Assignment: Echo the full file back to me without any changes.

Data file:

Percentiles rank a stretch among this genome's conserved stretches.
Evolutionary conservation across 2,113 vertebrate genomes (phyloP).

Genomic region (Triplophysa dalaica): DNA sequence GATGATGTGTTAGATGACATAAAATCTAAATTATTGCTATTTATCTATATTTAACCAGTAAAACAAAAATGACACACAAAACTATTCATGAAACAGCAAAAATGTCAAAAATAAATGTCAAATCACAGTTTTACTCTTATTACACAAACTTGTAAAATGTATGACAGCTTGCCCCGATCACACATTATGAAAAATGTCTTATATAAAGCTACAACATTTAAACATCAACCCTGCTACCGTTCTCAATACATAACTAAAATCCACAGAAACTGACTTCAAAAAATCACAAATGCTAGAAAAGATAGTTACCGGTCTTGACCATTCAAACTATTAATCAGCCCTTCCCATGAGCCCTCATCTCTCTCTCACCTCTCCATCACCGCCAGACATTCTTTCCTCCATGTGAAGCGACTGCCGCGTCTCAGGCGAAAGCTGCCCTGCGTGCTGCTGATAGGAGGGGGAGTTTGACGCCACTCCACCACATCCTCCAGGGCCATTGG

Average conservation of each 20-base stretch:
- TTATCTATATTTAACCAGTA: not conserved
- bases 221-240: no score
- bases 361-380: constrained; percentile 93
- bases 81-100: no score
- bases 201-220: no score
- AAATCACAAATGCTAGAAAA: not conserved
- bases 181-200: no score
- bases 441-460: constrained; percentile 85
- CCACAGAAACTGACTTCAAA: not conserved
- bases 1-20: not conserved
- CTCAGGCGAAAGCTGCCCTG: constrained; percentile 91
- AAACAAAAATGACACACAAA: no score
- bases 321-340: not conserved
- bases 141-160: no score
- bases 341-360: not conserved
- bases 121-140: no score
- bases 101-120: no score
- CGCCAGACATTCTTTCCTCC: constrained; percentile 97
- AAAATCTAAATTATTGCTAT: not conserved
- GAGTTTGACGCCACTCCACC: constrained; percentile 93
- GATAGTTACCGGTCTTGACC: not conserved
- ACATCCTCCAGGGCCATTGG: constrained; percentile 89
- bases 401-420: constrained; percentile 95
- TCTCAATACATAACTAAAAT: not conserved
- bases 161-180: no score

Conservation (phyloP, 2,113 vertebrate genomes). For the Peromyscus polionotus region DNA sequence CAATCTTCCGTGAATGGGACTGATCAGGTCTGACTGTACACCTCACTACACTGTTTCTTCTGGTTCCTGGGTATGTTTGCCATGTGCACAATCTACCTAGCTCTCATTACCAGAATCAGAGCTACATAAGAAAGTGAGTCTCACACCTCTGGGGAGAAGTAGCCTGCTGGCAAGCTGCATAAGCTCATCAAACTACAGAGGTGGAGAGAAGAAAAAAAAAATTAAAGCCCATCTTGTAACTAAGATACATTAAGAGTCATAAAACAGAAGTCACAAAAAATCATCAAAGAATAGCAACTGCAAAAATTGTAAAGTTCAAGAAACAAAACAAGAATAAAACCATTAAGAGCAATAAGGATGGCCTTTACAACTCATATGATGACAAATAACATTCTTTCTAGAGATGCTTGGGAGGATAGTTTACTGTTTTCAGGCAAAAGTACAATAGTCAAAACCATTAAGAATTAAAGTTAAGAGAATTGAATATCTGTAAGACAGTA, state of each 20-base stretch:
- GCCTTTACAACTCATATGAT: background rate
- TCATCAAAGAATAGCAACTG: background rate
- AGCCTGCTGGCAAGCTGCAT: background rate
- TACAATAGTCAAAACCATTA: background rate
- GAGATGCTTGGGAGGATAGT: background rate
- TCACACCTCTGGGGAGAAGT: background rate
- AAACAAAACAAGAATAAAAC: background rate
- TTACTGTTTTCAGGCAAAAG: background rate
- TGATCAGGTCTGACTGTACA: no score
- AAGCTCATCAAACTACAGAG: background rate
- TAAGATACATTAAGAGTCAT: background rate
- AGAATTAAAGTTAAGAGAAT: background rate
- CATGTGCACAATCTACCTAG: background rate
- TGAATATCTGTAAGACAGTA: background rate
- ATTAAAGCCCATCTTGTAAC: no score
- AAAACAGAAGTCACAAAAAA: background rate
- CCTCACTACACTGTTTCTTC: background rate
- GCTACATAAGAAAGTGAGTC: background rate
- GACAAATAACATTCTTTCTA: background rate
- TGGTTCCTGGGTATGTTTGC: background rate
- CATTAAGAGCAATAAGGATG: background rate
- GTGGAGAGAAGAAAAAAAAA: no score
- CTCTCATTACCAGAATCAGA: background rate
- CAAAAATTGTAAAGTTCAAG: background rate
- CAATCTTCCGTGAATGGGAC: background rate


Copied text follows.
Percentiles rank a stretch among this genome's conserved stretches.
Evolutionary conservation across 2,113 vertebrate genomes (phyloP).

Genomic region (Triplophysa dalaica): DNA sequence GATGATGTGTTAGATGACATAAAATCTAAATTATTGCTATTTATCTATATTTAACCAGTAAAACAAAAATGACACACAAAACTATTCATGAAACAGCAAAAATGTCAAAAATAAATGTCAAATCACAGTTTTACTCTTATTACACAAACTTGTAAAATGTATGACAGCTTGCCCCGATCACACATTATGAAAAATGTCTTATATAAAGCTACAACATTTAAACATCAACCCTGCTACCGTTCTCAATACATAACTAAAATCCACAGAAACTGACTTCAAAAAATCACAAATGCTAGAAAAGATAGTTACCGGTCTTGACCATTCAAACTATTAATCAGCCCTTCCCATGAGCCCTCATCTCTCTCTCACCTCTCCATCACCGCCAGACATTCTTTCCTCCATGTGAAGCGACTGCCGCGTCTCAGGCGAAAGCTGCCCTGCGTGCTGCTGATAGGAGGGGGAGTTTGACGCCACTCCACCACATCCTCCAGGGCCATTGG

Average conservation of each 20-base stretch:
- TTATCTATATTTAACCAGTA: not conserved
- bases 221-240: no score
- bases 361-380: constrained; percentile 93
- bases 81-100: no score
- bases 201-220: no score
- AAATCACAAATGCTAGAAAA: not conserved
- bases 181-200: no score
- bases 441-460: constrained; percentile 85
- CCACAGAAACTGACTTCAAA: not conserved
- bases 1-20: not conserved
- CTCAGGCGAAAGCTGCCCTG: constrained; percentile 91
- AAACAAAAATGACACACAAA: no score
- bases 321-340: not conserved
- bases 141-160: no score
- bases 341-360: not conserved
- bases 121-140: no score
- bases 101-120: no score
- CGCCAGACATTCTTTCCTCC: constrained; percentile 97
- AAAATCTAAATTATTGCTAT: not conserved
- GAGTTTGACGCCACTCCACC: constrained; percentile 93
- GATAGTTACCGGTCTTGACC: not conserved
- ACATCCTCCAGGGCCATTGG: constrained; percentile 89
- bases 401-420: constrained; percentile 95
- TCTCAATACATAACTAAAAT: not conserved
- bases 161-180: no score

Conservation (phyloP, 2,113 vertebrate genomes). For the Peromyscus polionotus region DNA sequence CAATCTTCCGTGAATGGGACTGATCAGGTCTGACTGTACACCTCACTACACTGTTTCTTCTGGTTCCTGGGTATGTTTGCCATGTGCACAATCTACCTAGCTCTCATTACCAGAATCAGAGCTACATAAGAAAGTGAGTCTCACACCTCTGGGGAGAAGTAGCCTGCTGGCAAGCTGCATAAGCTCATCAAACTACAGAGGTGGAGAGAAGAAAAAAAAAATTAAAGCCCATCTTGTAACTAAGATACATTAAGAGTCATAAAACAGAAGTCACAAAAAATCATCAAAGAATAGCAACTGCAAAAATTGTAAAGTTCAAGAAACAAAACAAGAATAAAACCATTAAGAGCAATAAGGATGGCCTTTACAACTCATATGATGACAAATAACATTCTTTCTAGAGATGCTTGGGAGGATAGTTTACTGTTTTCAGGCAAAAGTACAATAGTCAAAACCATTAAGAATTAAAGTTAAGAGAATTGAATATCTGTAAGACAGTA, state of each 20-base stretch:
- GCCTTTACAACTCATATGAT: background rate
- TCATCAAAGAATAGCAACTG: background rate
- AGCCTGCTGGCAAGCTGCAT: background rate
- TACAATAGTCAAAACCATTA: background rate
- GAGATGCTTGGGAGGATAGT: background rate
- TCACACCTCTGGGGAGAAGT: background rate
- AAACAAAACAAGAATAAAAC: background rate
- TTACTGTTTTCAGGCAAAAG: background rate
- TGATCAGGTCTGACTGTACA: no score
- AAGCTCATCAAACTACAGAG: background rate
- TAAGATACATTAAGAGTCAT: background rate
- AGAATTAAAGTTAAGAGAAT: background rate
- CATGTGCACAATCTACCTAG: background rate
- TGAATATCTGTAAGACAGTA: background rate
- ATTAAAGCCCATCTTGTAAC: no score
- AAAACAGAAGTCACAAAAAA: background rate
- CCTCACTACACTGTTTCTTC: background rate
- GCTACATAAGAAAGTGAGTC: background rate
- GACAAATAACATTCTTTCTA: background rate
- TGGTTCCTGGGTATGTTTGC: background rate
- CATTAAGAGCAATAAGGATG: background rate
- GTGGAGAGAAGAAAAAAAAA: no score
- CTCTCATTACCAGAATCAGA: background rate
- CAAAAATTGTAAAGTTCAAG: background rate
- CAATCTTCCGTGAATGGGAC: background rate